Outdoor Learning

Outdoor learning ropes as contours photo

Do you want to give pupils a new perspective on a topic? Do you want to stimulate their curiosity? Are you looking for ways to give life to tired lessons? Then why not ‘go outdoors’? A recent focus of one of our twilight and lunchtime T&L sessions was ‘outdoor learning’, and here are a few ideas for how you could use the outdoors simply and effectively…
Hypothesis hunters! – As an example of discovery (or ‘bottom-up’) learning, you could ask pupils to formulate hypotheses or questions related to your subject from what they see on the school site, then work through the enquiry process back in the class.
Use the space! – With no or very simple props, you could breathe new life into certain topics – why not use ropes to show connections, toilet rolls to show timelines, and vantage points like the Learning Link to look down at pupils acting out molecular processes? Get pupils to measure angles and areas, or to examine building techniques and designs.
Natural stimulation! – Use the environment to develop your pupils’ curiosity and why not use it for mindfulness as part of a form time activity on relaxation techniques?
Please find below a fuller list of the ideas generated by two dozen colleagues as to how the outdoors could be used to boost teaching and learning at BGS – scroll down, look through, try an idea or two, and let us know how it goes!
David, December 2017
Hypothesis hunter:
Sciences (Biology/chemistry/physics)
• Pupils come up with a range of questions that they could investigate on site
• Identify which questions could actually be investigated/look for any problems.
• In small groups come up with a hypothesis and possible method for investigating – prediction/variables/equipment etc.

• Good for introducing lower years to investigations/variables. Possible use for introducing CORMMSS (Bio).
Maths:
• Use of Learning Link/outside space to measure angles and height of buildings.
• Get pupils to work out how to measure the area of different spaces e.g. the playground.
• Investigating/measuring ratios
Languages:
• Pupils write 20 questions about a particular area on site, give these to another student who has to translate the questions and identify the area being described.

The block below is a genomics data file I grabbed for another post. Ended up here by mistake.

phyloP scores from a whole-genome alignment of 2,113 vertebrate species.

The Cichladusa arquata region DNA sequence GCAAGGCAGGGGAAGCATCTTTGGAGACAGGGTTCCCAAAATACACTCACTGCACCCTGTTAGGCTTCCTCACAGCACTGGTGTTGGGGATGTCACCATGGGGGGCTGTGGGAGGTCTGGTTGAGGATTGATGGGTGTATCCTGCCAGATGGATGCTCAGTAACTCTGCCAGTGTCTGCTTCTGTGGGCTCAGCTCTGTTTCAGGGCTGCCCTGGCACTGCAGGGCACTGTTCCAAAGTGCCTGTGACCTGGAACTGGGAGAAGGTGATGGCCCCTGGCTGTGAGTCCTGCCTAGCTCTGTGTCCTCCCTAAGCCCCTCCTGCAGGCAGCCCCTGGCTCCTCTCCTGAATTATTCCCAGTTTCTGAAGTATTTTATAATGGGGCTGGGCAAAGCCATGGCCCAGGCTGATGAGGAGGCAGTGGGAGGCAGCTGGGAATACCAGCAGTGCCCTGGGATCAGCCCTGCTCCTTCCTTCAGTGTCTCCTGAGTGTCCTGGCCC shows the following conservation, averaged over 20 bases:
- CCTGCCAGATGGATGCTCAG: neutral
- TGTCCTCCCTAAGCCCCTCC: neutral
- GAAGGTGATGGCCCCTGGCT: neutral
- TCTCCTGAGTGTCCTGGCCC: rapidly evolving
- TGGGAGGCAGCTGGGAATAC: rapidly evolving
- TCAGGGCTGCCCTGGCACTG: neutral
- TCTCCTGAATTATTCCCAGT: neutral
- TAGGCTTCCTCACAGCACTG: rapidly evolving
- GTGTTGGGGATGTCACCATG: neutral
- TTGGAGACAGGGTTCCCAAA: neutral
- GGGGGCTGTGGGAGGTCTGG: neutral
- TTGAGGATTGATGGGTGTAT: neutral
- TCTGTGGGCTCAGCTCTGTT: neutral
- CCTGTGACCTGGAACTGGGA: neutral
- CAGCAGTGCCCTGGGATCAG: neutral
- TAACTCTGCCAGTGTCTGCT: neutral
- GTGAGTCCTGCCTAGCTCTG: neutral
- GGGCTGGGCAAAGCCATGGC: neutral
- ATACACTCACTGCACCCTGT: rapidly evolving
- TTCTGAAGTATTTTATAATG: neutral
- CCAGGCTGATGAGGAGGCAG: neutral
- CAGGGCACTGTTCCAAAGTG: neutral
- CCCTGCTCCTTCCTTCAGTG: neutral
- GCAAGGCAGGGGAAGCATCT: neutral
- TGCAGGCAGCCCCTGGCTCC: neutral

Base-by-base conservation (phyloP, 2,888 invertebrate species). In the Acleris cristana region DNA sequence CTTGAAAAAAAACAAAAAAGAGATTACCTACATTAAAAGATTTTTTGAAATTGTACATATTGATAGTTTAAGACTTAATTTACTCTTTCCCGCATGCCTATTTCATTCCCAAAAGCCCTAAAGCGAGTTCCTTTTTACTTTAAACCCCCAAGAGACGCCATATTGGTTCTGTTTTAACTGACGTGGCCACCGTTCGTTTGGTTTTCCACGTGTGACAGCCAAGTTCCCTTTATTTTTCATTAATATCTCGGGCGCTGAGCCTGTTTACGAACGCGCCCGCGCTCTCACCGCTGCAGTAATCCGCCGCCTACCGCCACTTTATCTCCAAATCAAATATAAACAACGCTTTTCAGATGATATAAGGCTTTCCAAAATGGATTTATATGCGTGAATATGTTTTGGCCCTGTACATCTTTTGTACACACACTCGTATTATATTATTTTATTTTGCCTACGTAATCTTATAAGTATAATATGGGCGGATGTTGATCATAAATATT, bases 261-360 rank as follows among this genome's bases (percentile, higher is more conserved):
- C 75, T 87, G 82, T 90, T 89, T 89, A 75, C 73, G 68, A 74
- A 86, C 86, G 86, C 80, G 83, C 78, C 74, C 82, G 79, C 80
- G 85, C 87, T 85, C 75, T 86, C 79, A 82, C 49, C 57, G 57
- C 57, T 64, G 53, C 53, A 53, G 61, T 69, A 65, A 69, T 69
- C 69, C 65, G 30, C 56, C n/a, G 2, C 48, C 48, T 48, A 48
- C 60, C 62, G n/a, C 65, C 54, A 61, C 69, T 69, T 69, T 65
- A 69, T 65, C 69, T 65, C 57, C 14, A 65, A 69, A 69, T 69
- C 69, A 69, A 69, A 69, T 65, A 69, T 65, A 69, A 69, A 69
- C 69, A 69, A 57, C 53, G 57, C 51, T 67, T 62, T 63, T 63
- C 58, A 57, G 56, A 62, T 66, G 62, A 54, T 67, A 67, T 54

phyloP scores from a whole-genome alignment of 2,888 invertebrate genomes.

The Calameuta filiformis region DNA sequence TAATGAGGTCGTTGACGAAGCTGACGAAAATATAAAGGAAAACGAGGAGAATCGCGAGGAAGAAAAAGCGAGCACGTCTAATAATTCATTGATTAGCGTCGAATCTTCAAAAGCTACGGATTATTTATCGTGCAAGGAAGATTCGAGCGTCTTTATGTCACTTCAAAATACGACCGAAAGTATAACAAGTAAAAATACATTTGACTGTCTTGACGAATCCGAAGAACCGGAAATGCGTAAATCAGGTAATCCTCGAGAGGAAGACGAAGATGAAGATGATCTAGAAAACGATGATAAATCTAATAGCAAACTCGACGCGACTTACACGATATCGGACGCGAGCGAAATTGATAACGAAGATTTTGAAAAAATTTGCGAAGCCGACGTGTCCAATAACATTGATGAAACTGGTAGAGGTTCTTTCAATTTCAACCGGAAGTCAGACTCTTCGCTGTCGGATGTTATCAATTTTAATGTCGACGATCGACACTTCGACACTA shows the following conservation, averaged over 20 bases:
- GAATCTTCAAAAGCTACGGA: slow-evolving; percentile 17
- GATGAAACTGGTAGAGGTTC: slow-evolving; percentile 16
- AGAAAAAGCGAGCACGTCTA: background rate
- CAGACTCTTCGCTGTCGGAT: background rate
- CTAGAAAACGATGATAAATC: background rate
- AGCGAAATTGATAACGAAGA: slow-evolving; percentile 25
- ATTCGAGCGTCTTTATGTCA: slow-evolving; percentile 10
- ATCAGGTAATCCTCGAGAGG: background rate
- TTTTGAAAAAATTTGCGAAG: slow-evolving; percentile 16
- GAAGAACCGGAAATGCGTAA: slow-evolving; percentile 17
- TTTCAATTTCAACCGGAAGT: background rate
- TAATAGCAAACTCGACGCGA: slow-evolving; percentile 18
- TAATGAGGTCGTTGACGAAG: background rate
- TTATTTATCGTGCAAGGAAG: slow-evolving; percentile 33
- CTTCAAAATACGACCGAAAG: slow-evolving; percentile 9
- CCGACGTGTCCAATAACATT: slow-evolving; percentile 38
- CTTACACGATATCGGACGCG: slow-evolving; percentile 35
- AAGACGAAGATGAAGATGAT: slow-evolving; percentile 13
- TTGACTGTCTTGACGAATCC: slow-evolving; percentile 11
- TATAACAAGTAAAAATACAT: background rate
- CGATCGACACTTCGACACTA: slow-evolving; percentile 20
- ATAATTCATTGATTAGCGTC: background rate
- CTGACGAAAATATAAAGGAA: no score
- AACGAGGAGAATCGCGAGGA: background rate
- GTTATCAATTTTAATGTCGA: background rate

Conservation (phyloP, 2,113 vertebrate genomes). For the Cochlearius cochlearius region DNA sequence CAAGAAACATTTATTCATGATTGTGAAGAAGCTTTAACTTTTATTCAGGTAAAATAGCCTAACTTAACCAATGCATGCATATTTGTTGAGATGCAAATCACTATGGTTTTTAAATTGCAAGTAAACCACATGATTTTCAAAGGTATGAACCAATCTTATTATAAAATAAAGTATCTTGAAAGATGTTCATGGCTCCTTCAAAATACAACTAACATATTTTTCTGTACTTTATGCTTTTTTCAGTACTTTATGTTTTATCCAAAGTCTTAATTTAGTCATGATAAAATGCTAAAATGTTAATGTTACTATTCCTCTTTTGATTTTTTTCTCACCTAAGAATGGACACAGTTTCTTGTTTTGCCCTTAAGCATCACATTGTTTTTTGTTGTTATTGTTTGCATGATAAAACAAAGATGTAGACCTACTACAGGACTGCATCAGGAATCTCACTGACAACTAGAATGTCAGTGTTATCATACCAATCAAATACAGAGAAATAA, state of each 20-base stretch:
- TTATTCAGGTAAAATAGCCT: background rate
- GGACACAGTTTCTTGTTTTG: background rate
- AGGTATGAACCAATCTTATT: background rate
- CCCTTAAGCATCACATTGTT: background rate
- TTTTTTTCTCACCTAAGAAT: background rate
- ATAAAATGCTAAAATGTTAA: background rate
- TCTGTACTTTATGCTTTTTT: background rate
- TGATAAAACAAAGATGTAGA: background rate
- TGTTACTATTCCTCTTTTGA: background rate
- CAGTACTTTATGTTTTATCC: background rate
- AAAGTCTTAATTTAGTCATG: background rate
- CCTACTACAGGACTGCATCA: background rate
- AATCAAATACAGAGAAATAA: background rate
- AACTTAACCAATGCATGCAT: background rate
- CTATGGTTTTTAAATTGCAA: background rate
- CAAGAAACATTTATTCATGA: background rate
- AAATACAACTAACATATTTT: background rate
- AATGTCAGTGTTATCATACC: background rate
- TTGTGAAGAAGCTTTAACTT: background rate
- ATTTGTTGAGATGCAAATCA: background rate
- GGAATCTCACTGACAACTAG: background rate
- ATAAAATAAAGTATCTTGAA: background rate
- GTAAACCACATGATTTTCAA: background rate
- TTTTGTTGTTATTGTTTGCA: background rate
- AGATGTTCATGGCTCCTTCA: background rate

• Possible homework – describe the route around school.
• Come up with questions that you would need to ask to achieve something outside e.g. how to access the main entrance via the key fob.
Digital Learning/computer Science:
• Walk the perimeter of the school/playing field and convert this into an algorithm – cross curricular with Geography.
History:
• What used to be in this area?
• Come up with questions that you could ask about a particular area to find out what it wold have looked like in the past.
PD/Form Time:
• Walk around the site, what questions would you need to ask to identify any problems with access for disabled students.
DT:
• Use to investigate/teach depth perception.
• Texture challenge – how many different textures can you find around the grounds in a set time. Take sketches of each texture and then draw them in the class room.
Art:
• Different viewpoints of the same object e.g. how could you draw a tree from different angles viewpoints.
• How could you draw certain areas/objects from the perspective of different artists/styles.
Psychology:
• Depth Perception
• Pupils come up with different observational studies that could possible carry out around the site and what ethical concerns there would be, how could they plan the study etc.

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